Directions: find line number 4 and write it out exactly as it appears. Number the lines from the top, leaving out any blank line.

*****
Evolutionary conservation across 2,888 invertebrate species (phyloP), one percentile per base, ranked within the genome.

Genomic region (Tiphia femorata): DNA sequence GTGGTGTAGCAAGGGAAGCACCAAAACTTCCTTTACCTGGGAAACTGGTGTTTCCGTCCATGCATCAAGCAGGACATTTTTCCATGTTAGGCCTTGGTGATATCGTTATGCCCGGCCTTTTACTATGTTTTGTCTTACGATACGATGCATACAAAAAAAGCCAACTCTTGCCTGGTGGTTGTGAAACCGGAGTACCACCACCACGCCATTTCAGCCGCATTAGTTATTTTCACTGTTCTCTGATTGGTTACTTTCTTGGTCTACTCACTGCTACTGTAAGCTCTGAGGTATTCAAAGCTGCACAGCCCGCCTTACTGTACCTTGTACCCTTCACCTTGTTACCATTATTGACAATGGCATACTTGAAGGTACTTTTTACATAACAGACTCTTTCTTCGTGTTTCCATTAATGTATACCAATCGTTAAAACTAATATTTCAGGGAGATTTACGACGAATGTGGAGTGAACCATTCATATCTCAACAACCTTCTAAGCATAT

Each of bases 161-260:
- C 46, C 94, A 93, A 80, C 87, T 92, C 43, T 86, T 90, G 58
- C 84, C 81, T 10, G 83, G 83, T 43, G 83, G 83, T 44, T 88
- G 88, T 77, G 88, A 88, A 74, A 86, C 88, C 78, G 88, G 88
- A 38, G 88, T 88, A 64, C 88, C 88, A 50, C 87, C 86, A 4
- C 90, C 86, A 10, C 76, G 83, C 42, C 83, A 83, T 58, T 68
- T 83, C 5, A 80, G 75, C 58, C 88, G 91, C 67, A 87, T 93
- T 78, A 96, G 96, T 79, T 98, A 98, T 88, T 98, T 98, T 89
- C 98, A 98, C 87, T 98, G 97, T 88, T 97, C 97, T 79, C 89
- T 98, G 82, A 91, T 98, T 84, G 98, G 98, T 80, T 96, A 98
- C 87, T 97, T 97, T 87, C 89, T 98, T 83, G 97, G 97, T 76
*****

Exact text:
- C 46, C 94, A 93, A 80, C 87, T 92, C 43, T 86, T 90, G 58